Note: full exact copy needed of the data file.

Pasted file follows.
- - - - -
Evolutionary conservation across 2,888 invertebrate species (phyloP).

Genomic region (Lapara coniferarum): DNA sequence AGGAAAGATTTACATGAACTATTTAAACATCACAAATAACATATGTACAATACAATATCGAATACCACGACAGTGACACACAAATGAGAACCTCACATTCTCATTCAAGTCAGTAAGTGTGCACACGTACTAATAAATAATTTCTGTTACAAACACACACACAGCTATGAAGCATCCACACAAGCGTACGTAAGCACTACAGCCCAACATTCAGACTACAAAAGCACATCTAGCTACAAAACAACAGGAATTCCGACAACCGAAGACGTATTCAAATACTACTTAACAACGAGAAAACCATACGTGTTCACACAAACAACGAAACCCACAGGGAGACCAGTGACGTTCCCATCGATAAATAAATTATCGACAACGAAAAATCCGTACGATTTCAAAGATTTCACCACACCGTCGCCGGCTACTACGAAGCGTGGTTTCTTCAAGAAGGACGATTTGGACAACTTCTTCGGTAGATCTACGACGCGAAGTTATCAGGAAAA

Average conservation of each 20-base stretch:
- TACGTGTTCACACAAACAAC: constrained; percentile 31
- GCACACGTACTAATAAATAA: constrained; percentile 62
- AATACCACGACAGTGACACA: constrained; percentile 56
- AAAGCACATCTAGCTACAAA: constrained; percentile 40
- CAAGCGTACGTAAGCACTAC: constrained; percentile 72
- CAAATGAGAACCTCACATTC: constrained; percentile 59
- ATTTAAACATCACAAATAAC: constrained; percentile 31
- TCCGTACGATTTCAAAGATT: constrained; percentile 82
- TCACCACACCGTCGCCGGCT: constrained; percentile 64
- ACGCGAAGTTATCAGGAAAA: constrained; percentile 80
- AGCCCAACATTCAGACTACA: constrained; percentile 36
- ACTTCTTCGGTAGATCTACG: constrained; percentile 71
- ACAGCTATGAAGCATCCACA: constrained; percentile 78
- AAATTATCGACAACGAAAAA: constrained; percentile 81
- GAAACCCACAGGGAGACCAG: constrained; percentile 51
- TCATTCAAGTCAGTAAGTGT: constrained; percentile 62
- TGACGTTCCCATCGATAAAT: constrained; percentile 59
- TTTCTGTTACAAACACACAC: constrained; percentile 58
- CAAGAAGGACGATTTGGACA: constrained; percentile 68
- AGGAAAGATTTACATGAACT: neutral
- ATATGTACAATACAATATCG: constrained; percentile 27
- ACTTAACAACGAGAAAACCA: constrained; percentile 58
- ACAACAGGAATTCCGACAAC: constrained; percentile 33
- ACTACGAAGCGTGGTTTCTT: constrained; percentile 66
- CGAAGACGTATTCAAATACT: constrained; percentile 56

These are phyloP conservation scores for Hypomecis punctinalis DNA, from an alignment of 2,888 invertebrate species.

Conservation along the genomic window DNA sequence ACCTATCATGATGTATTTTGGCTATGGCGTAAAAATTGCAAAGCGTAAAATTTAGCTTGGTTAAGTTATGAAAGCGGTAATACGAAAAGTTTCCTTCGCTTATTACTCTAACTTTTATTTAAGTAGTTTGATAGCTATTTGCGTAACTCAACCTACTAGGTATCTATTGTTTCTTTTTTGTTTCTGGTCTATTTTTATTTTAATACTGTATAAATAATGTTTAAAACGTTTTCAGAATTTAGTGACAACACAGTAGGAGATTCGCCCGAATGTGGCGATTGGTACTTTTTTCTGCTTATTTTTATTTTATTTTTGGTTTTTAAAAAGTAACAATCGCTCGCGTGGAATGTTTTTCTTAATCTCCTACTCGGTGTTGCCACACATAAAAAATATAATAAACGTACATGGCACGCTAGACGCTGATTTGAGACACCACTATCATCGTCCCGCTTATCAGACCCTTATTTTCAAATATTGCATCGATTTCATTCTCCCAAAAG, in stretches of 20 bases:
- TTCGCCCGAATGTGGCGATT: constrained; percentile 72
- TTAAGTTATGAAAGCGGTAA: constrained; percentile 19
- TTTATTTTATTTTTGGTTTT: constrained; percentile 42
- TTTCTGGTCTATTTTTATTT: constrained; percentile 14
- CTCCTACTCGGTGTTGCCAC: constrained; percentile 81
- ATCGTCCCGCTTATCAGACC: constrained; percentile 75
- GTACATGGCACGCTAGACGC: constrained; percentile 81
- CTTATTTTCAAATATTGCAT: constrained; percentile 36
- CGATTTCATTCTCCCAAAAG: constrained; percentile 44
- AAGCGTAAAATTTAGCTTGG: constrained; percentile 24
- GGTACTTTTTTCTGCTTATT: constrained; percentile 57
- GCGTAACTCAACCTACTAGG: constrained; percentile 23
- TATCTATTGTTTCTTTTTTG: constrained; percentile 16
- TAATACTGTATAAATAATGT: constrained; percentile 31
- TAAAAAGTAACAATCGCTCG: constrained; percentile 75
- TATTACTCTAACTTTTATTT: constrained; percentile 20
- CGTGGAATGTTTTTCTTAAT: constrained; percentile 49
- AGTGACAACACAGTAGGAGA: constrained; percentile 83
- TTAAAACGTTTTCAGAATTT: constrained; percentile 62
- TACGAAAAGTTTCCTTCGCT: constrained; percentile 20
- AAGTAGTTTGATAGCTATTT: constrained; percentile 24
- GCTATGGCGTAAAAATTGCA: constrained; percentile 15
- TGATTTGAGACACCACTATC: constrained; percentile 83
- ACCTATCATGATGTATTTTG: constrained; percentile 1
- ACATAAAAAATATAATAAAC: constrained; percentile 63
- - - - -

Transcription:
Evolutionary conservation across 2,888 invertebrate species (phyloP).

Genomic region (Lapara coniferarum): DNA sequence AGGAAAGATTTACATGAACTATTTAAACATCACAAATAACATATGTACAATACAATATCGAATACCACGACAGTGACACACAAATGAGAACCTCACATTCTCATTCAAGTCAGTAAGTGTGCACACGTACTAATAAATAATTTCTGTTACAAACACACACACAGCTATGAAGCATCCACACAAGCGTACGTAAGCACTACAGCCCAACATTCAGACTACAAAAGCACATCTAGCTACAAAACAACAGGAATTCCGACAACCGAAGACGTATTCAAATACTACTTAACAACGAGAAAACCATACGTGTTCACACAAACAACGAAACCCACAGGGAGACCAGTGACGTTCCCATCGATAAATAAATTATCGACAACGAAAAATCCGTACGATTTCAAAGATTTCACCACACCGTCGCCGGCTACTACGAAGCGTGGTTTCTTCAAGAAGGACGATTTGGACAACTTCTTCGGTAGATCTACGACGCGAAGTTATCAGGAAAA

Average conservation of each 20-base stretch:
- TACGTGTTCACACAAACAAC: constrained; percentile 31
- GCACACGTACTAATAAATAA: constrained; percentile 62
- AATACCACGACAGTGACACA: constrained; percentile 56
- AAAGCACATCTAGCTACAAA: constrained; percentile 40
- CAAGCGTACGTAAGCACTAC: constrained; percentile 72
- CAAATGAGAACCTCACATTC: constrained; percentile 59
- ATTTAAACATCACAAATAAC: constrained; percentile 31
- TCCGTACGATTTCAAAGATT: constrained; percentile 82
- TCACCACACCGTCGCCGGCT: constrained; percentile 64
- ACGCGAAGTTATCAGGAAAA: constrained; percentile 80
- AGCCCAACATTCAGACTACA: constrained; percentile 36
- ACTTCTTCGGTAGATCTACG: constrained; percentile 71
- ACAGCTATGAAGCATCCACA: constrained; percentile 78
- AAATTATCGACAACGAAAAA: constrained; percentile 81
- GAAACCCACAGGGAGACCAG: constrained; percentile 51
- TCATTCAAGTCAGTAAGTGT: constrained; percentile 62
- TGACGTTCCCATCGATAAAT: constrained; percentile 59
- TTTCTGTTACAAACACACAC: constrained; percentile 58
- CAAGAAGGACGATTTGGACA: constrained; percentile 68
- AGGAAAGATTTACATGAACT: neutral
- ATATGTACAATACAATATCG: constrained; percentile 27
- ACTTAACAACGAGAAAACCA: constrained; percentile 58
- ACAACAGGAATTCCGACAAC: constrained; percentile 33
- ACTACGAAGCGTGGTTTCTT: constrained; percentile 66
- CGAAGACGTATTCAAATACT: constrained; percentile 56

These are phyloP conservation scores for Hypomecis punctinalis DNA, from an alignment of 2,888 invertebrate species.

Conservation along the genomic window DNA sequence ACCTATCATGATGTATTTTGGCTATGGCGTAAAAATTGCAAAGCGTAAAATTTAGCTTGGTTAAGTTATGAAAGCGGTAATACGAAAAGTTTCCTTCGCTTATTACTCTAACTTTTATTTAAGTAGTTTGATAGCTATTTGCGTAACTCAACCTACTAGGTATCTATTGTTTCTTTTTTGTTTCTGGTCTATTTTTATTTTAATACTGTATAAATAATGTTTAAAACGTTTTCAGAATTTAGTGACAACACAGTAGGAGATTCGCCCGAATGTGGCGATTGGTACTTTTTTCTGCTTATTTTTATTTTATTTTTGGTTTTTAAAAAGTAACAATCGCTCGCGTGGAATGTTTTTCTTAATCTCCTACTCGGTGTTGCCACACATAAAAAATATAATAAACGTACATGGCACGCTAGACGCTGATTTGAGACACCACTATCATCGTCCCGCTTATCAGACCCTTATTTTCAAATATTGCATCGATTTCATTCTCCCAAAAG, in stretches of 20 bases:
- TTCGCCCGAATGTGGCGATT: constrained; percentile 72
- TTAAGTTATGAAAGCGGTAA: constrained; percentile 19
- TTTATTTTATTTTTGGTTTT: constrained; percentile 42
- TTTCTGGTCTATTTTTATTT: constrained; percentile 14
- CTCCTACTCGGTGTTGCCAC: constrained; percentile 81
- ATCGTCCCGCTTATCAGACC: constrained; percentile 75
- GTACATGGCACGCTAGACGC: constrained; percentile 81
- CTTATTTTCAAATATTGCAT: constrained; percentile 36
- CGATTTCATTCTCCCAAAAG: constrained; percentile 44
- AAGCGTAAAATTTAGCTTGG: constrained; percentile 24
- GGTACTTTTTTCTGCTTATT: constrained; percentile 57
- GCGTAACTCAACCTACTAGG: constrained; percentile 23
- TATCTATTGTTTCTTTTTTG: constrained; percentile 16
- TAATACTGTATAAATAATGT: constrained; percentile 31
- TAAAAAGTAACAATCGCTCG: constrained; percentile 75
- TATTACTCTAACTTTTATTT: constrained; percentile 20
- CGTGGAATGTTTTTCTTAAT: constrained; percentile 49
- AGTGACAACACAGTAGGAGA: constrained; percentile 83
- TTAAAACGTTTTCAGAATTT: constrained; percentile 62
- TACGAAAAGTTTCCTTCGCT: constrained; percentile 20
- AAGTAGTTTGATAGCTATTT: constrained; percentile 24
- GCTATGGCGTAAAAATTGCA: constrained; percentile 15
- TGATTTGAGACACCACTATC: constrained; percentile 83
- ACCTATCATGATGTATTTTG: constrained; percentile 1
- ACATAAAAAATATAATAAAC: constrained; percentile 63